Just as AHQ jungler Mountain became the star of his team’s group stage win over SKT, Ambition became the star of Samsung against Longzhu, leading his team to victory on Sejuani in all three games. CuVee picked Kennen into Kim “Khan” Dong-ha’s Jax in Game 1 — serving a slightly different purpose as more of a hard initiator — and spent Games 2 and 3 on the Shen, setting up plays in similar fashion to AHQ. Crown’s poor laning, much like Westdoor’s, didn’t matter once Samsung was able to get him out of the lane.

In Game 1 on Thursday, Crown’s Malzahar was obliterated by Gwak “Bdd” Bo-seong’s Syndra, but it didn’t matter because Ambition was there to cover him. Later in the game, Crown was still able to put his team-fighting skills to good use. Crown managed to get Taliyah in Game 2 and again, Samsung focused on moving him into side lanes, especially when he did get the mid push against Bdd. His walls were used impeccably to set up Samsung neutral objectives and turret sieges.

Then there was the Game 3 Lissandra pick, the perfect choice for Crown to once again focus on affecting Samsung’s side lanes, rather than staying in lane and losing CS to Bdd. Crown was sent to side lanes alone as a split-pusher and synergized perfectly with the Shen/Sejuani combination when locking down members of Longzhu for picks. Ambition’s Sejuani remained a key focal point of Samsung’s composition. He set up vision. He covered for Crown in the mid lane. He set up dives with CuVee and Crown. On top of all of this, Ambition is also cited by his teammates as the brains behind Samsung’s strong Baron setups, which stymied Longzhu throughout this series, especially when Samsung was able to send CuVee to split pressure in the process.

Ambition is an efficient farming jungler — one of the best power-farming junglers in Korea statistically — but he was also granted a lot of leeway because of Cuzz’s inefficiency. Cuzz, despite a presumable early edge with Jarvan IV and Gragas, failed to capitalize on Samsung’s collapsed mid lane. He didn’t punish Ambition, and his ganks for Longzhu’s lanes were often ill-timed. It affected more than just the mid lane, especially when Samsung played more around its side lanes, especially on the bot side of the map.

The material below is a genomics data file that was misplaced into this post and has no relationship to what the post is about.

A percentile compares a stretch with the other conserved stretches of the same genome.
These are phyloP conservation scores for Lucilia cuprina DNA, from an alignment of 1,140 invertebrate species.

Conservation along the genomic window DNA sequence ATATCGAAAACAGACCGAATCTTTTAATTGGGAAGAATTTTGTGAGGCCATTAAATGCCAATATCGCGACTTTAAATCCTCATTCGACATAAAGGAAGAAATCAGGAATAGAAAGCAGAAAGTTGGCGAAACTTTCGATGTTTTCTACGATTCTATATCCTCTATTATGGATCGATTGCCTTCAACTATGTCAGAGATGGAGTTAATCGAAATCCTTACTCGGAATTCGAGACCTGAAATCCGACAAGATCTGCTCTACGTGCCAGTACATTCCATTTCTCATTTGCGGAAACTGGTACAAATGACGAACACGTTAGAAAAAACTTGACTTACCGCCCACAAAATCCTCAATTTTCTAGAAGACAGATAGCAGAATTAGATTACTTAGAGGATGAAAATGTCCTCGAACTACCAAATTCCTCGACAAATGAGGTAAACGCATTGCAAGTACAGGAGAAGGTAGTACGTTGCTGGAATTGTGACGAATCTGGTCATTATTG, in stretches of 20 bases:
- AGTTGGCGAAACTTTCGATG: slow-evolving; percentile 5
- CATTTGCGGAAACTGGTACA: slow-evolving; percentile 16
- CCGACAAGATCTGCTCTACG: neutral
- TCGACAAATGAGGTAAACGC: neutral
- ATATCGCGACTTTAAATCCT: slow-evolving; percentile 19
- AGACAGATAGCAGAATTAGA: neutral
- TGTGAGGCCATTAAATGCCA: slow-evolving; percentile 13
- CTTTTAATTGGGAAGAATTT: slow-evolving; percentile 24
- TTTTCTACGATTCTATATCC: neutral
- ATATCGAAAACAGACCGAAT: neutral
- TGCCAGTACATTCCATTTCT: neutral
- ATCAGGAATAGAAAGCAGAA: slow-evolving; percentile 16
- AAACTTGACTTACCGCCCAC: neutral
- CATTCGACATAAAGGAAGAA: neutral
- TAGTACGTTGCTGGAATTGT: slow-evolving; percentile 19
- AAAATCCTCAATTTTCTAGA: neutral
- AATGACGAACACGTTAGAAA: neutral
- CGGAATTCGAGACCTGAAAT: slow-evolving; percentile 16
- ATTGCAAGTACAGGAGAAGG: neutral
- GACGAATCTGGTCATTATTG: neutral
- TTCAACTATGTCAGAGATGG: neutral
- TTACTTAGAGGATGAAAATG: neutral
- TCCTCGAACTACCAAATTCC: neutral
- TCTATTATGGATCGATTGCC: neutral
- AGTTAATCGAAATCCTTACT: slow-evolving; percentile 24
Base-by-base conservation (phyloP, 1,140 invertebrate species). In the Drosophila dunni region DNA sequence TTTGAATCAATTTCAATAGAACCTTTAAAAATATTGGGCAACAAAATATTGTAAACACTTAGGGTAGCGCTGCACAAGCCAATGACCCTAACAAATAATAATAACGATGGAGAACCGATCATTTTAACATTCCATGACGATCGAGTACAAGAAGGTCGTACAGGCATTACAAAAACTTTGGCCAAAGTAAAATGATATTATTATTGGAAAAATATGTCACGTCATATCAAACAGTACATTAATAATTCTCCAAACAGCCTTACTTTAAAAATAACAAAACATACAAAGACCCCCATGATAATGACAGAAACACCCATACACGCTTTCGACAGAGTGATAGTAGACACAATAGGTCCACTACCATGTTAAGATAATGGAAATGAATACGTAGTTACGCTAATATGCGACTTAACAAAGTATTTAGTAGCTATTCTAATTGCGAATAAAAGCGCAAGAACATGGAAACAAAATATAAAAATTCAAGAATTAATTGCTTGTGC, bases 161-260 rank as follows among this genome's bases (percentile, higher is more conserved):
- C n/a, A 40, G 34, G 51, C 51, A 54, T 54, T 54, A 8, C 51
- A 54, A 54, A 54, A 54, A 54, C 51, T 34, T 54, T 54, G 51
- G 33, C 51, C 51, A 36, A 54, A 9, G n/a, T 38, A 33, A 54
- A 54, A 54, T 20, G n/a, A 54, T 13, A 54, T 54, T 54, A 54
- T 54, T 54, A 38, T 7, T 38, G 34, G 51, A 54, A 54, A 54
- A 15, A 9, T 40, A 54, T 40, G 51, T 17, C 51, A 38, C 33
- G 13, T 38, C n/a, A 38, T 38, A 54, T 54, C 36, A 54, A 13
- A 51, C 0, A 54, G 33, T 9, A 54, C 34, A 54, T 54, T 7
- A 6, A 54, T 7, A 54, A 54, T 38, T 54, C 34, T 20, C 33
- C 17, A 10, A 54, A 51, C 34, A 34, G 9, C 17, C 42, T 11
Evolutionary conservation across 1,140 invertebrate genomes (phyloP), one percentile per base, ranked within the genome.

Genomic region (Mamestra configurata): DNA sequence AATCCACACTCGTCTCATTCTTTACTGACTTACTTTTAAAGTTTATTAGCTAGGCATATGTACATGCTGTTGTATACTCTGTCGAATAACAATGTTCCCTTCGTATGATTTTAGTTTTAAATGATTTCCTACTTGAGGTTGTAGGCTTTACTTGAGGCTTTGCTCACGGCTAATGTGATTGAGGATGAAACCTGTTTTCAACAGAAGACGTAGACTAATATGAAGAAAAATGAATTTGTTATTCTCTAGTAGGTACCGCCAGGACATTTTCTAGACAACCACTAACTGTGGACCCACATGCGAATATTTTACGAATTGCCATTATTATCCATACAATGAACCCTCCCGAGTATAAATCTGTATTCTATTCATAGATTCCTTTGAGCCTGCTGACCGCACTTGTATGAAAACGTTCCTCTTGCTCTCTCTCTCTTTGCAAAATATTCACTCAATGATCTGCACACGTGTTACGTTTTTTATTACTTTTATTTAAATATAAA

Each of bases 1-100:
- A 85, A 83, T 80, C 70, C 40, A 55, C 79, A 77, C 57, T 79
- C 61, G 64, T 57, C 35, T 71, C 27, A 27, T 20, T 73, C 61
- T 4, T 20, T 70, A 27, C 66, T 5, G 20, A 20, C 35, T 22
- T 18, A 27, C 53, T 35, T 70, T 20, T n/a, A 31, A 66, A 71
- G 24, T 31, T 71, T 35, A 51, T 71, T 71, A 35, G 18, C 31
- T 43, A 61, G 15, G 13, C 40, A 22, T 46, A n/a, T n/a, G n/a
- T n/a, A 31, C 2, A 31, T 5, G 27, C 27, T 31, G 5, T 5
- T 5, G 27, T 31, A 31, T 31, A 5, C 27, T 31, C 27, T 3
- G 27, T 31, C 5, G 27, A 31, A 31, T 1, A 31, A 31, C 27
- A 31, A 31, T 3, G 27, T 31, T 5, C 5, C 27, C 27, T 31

Samsung’s side lanes were reliable throughout the series. CuVee has rarely had issue with Khan in lane, and was relied upon to hold his own. Despite a miscalculation against Khan’s Trundle in Game 3 that led to a greedy death, CuVee ensured Khan did not become the split-pushing monster that destroyed SKT. In bottom lane, Samsung removed the proverbial training weights of a Relic Shield AD carry start and opted for a stronger 2-v-2. CoreJJ controlled early turret dives well with Taric, and the Taric pick also allowed for Ruler to be more aggressive in team fights on Tristana.

Much like Longzhu against SKT in the 2017 LCK summer finals and Samsung against KT Rolster in the regional finals, Samsung’s 3-0 sweep of Longzhu on the worlds stage points once again to the team’s intelligence and preparation. It’s still a difficult road ahead for Samsung. Crown’s continued lack of mid lane pressure is not ideal, to say the least, but Samsung will at the very least come prepared.